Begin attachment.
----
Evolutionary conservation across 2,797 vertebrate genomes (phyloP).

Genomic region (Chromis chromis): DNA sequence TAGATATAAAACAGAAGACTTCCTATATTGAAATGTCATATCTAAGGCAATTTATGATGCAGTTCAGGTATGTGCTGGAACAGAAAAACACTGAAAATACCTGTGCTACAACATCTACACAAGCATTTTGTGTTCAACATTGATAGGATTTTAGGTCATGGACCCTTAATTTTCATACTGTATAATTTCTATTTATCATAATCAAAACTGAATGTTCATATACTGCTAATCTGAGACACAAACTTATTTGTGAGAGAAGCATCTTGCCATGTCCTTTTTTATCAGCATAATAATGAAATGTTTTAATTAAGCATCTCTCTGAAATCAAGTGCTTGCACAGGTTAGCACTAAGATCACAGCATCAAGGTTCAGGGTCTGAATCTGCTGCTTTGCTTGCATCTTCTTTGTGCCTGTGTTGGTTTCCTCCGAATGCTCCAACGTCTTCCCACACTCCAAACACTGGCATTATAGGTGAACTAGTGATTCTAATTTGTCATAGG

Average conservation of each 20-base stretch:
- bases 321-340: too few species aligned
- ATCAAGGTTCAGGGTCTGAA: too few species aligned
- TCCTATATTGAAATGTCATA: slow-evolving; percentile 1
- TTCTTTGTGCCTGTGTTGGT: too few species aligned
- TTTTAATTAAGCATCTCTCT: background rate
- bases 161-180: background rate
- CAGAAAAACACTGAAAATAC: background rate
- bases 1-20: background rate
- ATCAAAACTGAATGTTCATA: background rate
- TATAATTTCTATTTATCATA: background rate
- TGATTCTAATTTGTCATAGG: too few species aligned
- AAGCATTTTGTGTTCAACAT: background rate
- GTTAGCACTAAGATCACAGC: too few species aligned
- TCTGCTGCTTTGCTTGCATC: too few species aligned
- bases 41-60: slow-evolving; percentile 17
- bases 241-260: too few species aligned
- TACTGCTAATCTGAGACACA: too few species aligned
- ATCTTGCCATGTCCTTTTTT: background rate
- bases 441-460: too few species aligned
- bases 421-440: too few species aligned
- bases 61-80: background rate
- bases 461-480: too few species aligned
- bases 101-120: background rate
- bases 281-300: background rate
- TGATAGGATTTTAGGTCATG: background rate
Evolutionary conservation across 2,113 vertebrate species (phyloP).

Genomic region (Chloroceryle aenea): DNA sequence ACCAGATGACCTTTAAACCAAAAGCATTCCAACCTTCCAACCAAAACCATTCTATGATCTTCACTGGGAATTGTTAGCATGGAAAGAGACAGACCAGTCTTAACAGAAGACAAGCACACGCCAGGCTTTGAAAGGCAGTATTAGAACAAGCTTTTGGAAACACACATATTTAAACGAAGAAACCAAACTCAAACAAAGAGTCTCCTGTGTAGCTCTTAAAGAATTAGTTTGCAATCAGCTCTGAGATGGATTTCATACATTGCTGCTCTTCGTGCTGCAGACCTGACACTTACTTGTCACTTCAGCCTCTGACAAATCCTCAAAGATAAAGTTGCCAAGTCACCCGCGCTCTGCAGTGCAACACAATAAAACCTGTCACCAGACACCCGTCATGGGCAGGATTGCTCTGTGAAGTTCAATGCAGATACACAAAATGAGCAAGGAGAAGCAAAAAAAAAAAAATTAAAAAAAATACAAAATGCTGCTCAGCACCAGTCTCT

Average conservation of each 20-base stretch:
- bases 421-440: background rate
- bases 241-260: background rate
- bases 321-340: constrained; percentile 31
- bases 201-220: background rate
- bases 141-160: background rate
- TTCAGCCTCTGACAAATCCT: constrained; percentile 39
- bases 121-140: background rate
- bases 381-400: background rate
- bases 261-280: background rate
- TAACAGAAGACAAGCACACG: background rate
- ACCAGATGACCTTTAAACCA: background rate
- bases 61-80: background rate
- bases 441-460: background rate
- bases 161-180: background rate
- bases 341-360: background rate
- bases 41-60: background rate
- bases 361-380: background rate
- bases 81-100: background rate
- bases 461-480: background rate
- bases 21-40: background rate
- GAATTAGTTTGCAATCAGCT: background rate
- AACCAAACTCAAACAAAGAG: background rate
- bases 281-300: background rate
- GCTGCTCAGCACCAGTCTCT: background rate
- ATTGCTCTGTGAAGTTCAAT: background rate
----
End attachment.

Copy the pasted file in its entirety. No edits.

Evolutionary conservation across 2,797 vertebrate genomes (phyloP).

Genomic region (Chromis chromis): DNA sequence TAGATATAAAACAGAAGACTTCCTATATTGAAATGTCATATCTAAGGCAATTTATGATGCAGTTCAGGTATGTGCTGGAACAGAAAAACACTGAAAATACCTGTGCTACAACATCTACACAAGCATTTTGTGTTCAACATTGATAGGATTTTAGGTCATGGACCCTTAATTTTCATACTGTATAATTTCTATTTATCATAATCAAAACTGAATGTTCATATACTGCTAATCTGAGACACAAACTTATTTGTGAGAGAAGCATCTTGCCATGTCCTTTTTTATCAGCATAATAATGAAATGTTTTAATTAAGCATCTCTCTGAAATCAAGTGCTTGCACAGGTTAGCACTAAGATCACAGCATCAAGGTTCAGGGTCTGAATCTGCTGCTTTGCTTGCATCTTCTTTGTGCCTGTGTTGGTTTCCTCCGAATGCTCCAACGTCTTCCCACACTCCAAACACTGGCATTATAGGTGAACTAGTGATTCTAATTTGTCATAGG

Average conservation of each 20-base stretch:
- bases 321-340: too few species aligned
- ATCAAGGTTCAGGGTCTGAA: too few species aligned
- TCCTATATTGAAATGTCATA: slow-evolving; percentile 1
- TTCTTTGTGCCTGTGTTGGT: too few species aligned
- TTTTAATTAAGCATCTCTCT: background rate
- bases 161-180: background rate
- CAGAAAAACACTGAAAATAC: background rate
- bases 1-20: background rate
- ATCAAAACTGAATGTTCATA: background rate
- TATAATTTCTATTTATCATA: background rate
- TGATTCTAATTTGTCATAGG: too few species aligned
- AAGCATTTTGTGTTCAACAT: background rate
- GTTAGCACTAAGATCACAGC: too few species aligned
- TCTGCTGCTTTGCTTGCATC: too few species aligned
- bases 41-60: slow-evolving; percentile 17
- bases 241-260: too few species aligned
- TACTGCTAATCTGAGACACA: too few species aligned
- ATCTTGCCATGTCCTTTTTT: background rate
- bases 441-460: too few species aligned
- bases 421-440: too few species aligned
- bases 61-80: background rate
- bases 461-480: too few species aligned
- bases 101-120: background rate
- bases 281-300: background rate
- TGATAGGATTTTAGGTCATG: background rate
Evolutionary conservation across 2,113 vertebrate species (phyloP).

Genomic region (Chloroceryle aenea): DNA sequence ACCAGATGACCTTTAAACCAAAAGCATTCCAACCTTCCAACCAAAACCATTCTATGATCTTCACTGGGAATTGTTAGCATGGAAAGAGACAGACCAGTCTTAACAGAAGACAAGCACACGCCAGGCTTTGAAAGGCAGTATTAGAACAAGCTTTTGGAAACACACATATTTAAACGAAGAAACCAAACTCAAACAAAGAGTCTCCTGTGTAGCTCTTAAAGAATTAGTTTGCAATCAGCTCTGAGATGGATTTCATACATTGCTGCTCTTCGTGCTGCAGACCTGACACTTACTTGTCACTTCAGCCTCTGACAAATCCTCAAAGATAAAGTTGCCAAGTCACCCGCGCTCTGCAGTGCAACACAATAAAACCTGTCACCAGACACCCGTCATGGGCAGGATTGCTCTGTGAAGTTCAATGCAGATACACAAAATGAGCAAGGAGAAGCAAAAAAAAAAAAATTAAAAAAAATACAAAATGCTGCTCAGCACCAGTCTCT

Average conservation of each 20-base stretch:
- bases 421-440: background rate
- bases 241-260: background rate
- bases 321-340: constrained; percentile 31
- bases 201-220: background rate
- bases 141-160: background rate
- TTCAGCCTCTGACAAATCCT: constrained; percentile 39
- bases 121-140: background rate
- bases 381-400: background rate
- bases 261-280: background rate
- TAACAGAAGACAAGCACACG: background rate
- ACCAGATGACCTTTAAACCA: background rate
- bases 61-80: background rate
- bases 441-460: background rate
- bases 161-180: background rate
- bases 341-360: background rate
- bases 41-60: background rate
- bases 361-380: background rate
- bases 81-100: background rate
- bases 461-480: background rate
- bases 21-40: background rate
- GAATTAGTTTGCAATCAGCT: background rate
- AACCAAACTCAAACAAAGAG: background rate
- bases 281-300: background rate
- GCTGCTCAGCACCAGTCTCT: background rate
- ATTGCTCTGTGAAGTTCAAT: background rate